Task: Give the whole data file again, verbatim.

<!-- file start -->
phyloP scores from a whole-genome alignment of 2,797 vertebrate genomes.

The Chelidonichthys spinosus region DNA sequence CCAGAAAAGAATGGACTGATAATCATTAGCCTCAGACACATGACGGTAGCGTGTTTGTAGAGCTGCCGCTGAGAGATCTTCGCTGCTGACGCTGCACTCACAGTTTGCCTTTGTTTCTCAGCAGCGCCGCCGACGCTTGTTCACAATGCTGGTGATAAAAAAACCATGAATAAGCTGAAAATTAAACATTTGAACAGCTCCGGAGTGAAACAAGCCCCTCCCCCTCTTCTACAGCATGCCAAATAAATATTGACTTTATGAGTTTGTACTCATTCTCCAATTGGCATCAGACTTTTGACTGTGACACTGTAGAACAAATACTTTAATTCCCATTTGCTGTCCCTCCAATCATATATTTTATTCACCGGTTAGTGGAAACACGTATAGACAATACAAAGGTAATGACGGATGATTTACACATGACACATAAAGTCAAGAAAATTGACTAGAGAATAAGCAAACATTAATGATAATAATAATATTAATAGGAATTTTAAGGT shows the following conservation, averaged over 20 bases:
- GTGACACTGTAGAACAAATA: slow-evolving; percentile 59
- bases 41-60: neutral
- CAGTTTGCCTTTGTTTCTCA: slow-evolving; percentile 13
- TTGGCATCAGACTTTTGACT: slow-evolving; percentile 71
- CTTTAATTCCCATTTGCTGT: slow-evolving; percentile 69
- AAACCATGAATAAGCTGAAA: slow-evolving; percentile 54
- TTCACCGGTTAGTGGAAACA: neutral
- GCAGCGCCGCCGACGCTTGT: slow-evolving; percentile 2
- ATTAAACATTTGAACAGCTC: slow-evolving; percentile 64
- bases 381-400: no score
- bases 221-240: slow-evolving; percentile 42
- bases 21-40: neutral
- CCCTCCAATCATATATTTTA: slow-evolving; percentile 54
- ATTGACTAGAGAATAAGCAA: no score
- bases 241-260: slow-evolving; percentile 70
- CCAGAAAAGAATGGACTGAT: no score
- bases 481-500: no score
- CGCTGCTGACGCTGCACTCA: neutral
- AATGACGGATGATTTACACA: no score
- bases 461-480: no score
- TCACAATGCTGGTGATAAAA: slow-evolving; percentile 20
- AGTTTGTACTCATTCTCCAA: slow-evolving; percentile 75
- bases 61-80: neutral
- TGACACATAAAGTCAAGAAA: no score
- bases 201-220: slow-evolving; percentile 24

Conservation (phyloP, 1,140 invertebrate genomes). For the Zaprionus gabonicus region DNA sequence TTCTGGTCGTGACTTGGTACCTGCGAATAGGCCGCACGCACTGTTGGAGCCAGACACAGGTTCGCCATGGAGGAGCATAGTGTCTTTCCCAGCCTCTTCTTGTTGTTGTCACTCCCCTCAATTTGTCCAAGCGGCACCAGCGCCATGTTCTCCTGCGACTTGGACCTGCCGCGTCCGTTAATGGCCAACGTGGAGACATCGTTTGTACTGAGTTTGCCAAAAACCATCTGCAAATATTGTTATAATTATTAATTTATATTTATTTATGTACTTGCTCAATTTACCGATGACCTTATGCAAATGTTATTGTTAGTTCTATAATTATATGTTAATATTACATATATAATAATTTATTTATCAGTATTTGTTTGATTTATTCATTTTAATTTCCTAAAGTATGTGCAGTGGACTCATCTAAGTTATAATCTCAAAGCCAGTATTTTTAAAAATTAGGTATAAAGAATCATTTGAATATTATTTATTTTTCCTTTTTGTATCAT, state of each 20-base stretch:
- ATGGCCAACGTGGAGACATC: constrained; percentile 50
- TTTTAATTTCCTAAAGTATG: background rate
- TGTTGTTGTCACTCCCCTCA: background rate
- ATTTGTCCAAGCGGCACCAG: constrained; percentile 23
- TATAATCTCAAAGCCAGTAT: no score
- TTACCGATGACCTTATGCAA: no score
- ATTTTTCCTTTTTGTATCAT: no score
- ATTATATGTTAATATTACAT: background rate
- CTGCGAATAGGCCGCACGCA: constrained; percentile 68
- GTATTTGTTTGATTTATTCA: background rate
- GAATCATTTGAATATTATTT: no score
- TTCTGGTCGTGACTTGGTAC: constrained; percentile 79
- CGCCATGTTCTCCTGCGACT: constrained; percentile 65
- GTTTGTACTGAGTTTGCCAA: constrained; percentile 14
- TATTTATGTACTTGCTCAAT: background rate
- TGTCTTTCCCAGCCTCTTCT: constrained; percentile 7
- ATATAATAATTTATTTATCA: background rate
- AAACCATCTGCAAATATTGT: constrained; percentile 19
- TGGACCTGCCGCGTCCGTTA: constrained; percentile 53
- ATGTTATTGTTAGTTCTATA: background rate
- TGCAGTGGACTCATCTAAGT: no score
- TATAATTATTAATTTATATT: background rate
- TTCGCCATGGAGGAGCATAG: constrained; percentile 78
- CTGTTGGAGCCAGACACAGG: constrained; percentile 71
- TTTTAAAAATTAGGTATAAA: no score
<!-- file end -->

phyloP scores from a whole-genome alignment of 2,797 vertebrate genomes.

The Chelidonichthys spinosus region DNA sequence CCAGAAAAGAATGGACTGATAATCATTAGCCTCAGACACATGACGGTAGCGTGTTTGTAGAGCTGCCGCTGAGAGATCTTCGCTGCTGACGCTGCACTCACAGTTTGCCTTTGTTTCTCAGCAGCGCCGCCGACGCTTGTTCACAATGCTGGTGATAAAAAAACCATGAATAAGCTGAAAATTAAACATTTGAACAGCTCCGGAGTGAAACAAGCCCCTCCCCCTCTTCTACAGCATGCCAAATAAATATTGACTTTATGAGTTTGTACTCATTCTCCAATTGGCATCAGACTTTTGACTGTGACACTGTAGAACAAATACTTTAATTCCCATTTGCTGTCCCTCCAATCATATATTTTATTCACCGGTTAGTGGAAACACGTATAGACAATACAAAGGTAATGACGGATGATTTACACATGACACATAAAGTCAAGAAAATTGACTAGAGAATAAGCAAACATTAATGATAATAATAATATTAATAGGAATTTTAAGGT shows the following conservation, averaged over 20 bases:
- GTGACACTGTAGAACAAATA: slow-evolving; percentile 59
- bases 41-60: neutral
- CAGTTTGCCTTTGTTTCTCA: slow-evolving; percentile 13
- TTGGCATCAGACTTTTGACT: slow-evolving; percentile 71
- CTTTAATTCCCATTTGCTGT: slow-evolving; percentile 69
- AAACCATGAATAAGCTGAAA: slow-evolving; percentile 54
- TTCACCGGTTAGTGGAAACA: neutral
- GCAGCGCCGCCGACGCTTGT: slow-evolving; percentile 2
- ATTAAACATTTGAACAGCTC: slow-evolving; percentile 64
- bases 381-400: no score
- bases 221-240: slow-evolving; percentile 42
- bases 21-40: neutral
- CCCTCCAATCATATATTTTA: slow-evolving; percentile 54
- ATTGACTAGAGAATAAGCAA: no score
- bases 241-260: slow-evolving; percentile 70
- CCAGAAAAGAATGGACTGAT: no score
- bases 481-500: no score
- CGCTGCTGACGCTGCACTCA: neutral
- AATGACGGATGATTTACACA: no score
- bases 461-480: no score
- TCACAATGCTGGTGATAAAA: slow-evolving; percentile 20
- AGTTTGTACTCATTCTCCAA: slow-evolving; percentile 75
- bases 61-80: neutral
- TGACACATAAAGTCAAGAAA: no score
- bases 201-220: slow-evolving; percentile 24

Conservation (phyloP, 1,140 invertebrate genomes). For the Zaprionus gabonicus region DNA sequence TTCTGGTCGTGACTTGGTACCTGCGAATAGGCCGCACGCACTGTTGGAGCCAGACACAGGTTCGCCATGGAGGAGCATAGTGTCTTTCCCAGCCTCTTCTTGTTGTTGTCACTCCCCTCAATTTGTCCAAGCGGCACCAGCGCCATGTTCTCCTGCGACTTGGACCTGCCGCGTCCGTTAATGGCCAACGTGGAGACATCGTTTGTACTGAGTTTGCCAAAAACCATCTGCAAATATTGTTATAATTATTAATTTATATTTATTTATGTACTTGCTCAATTTACCGATGACCTTATGCAAATGTTATTGTTAGTTCTATAATTATATGTTAATATTACATATATAATAATTTATTTATCAGTATTTGTTTGATTTATTCATTTTAATTTCCTAAAGTATGTGCAGTGGACTCATCTAAGTTATAATCTCAAAGCCAGTATTTTTAAAAATTAGGTATAAAGAATCATTTGAATATTATTTATTTTTCCTTTTTGTATCAT, state of each 20-base stretch:
- ATGGCCAACGTGGAGACATC: constrained; percentile 50
- TTTTAATTTCCTAAAGTATG: background rate
- TGTTGTTGTCACTCCCCTCA: background rate
- ATTTGTCCAAGCGGCACCAG: constrained; percentile 23
- TATAATCTCAAAGCCAGTAT: no score
- TTACCGATGACCTTATGCAA: no score
- ATTTTTCCTTTTTGTATCAT: no score
- ATTATATGTTAATATTACAT: background rate
- CTGCGAATAGGCCGCACGCA: constrained; percentile 68
- GTATTTGTTTGATTTATTCA: background rate
- GAATCATTTGAATATTATTT: no score
- TTCTGGTCGTGACTTGGTAC: constrained; percentile 79
- CGCCATGTTCTCCTGCGACT: constrained; percentile 65
- GTTTGTACTGAGTTTGCCAA: constrained; percentile 14
- TATTTATGTACTTGCTCAAT: background rate
- TGTCTTTCCCAGCCTCTTCT: constrained; percentile 7
- ATATAATAATTTATTTATCA: background rate
- AAACCATCTGCAAATATTGT: constrained; percentile 19
- TGGACCTGCCGCGTCCGTTA: constrained; percentile 53
- ATGTTATTGTTAGTTCTATA: background rate
- TGCAGTGGACTCATCTAAGT: no score
- TATAATTATTAATTTATATT: background rate
- TTCGCCATGGAGGAGCATAG: constrained; percentile 78
- CTGTTGGAGCCAGACACAGG: constrained; percentile 71
- TTTTAAAAATTAGGTATAAA: no score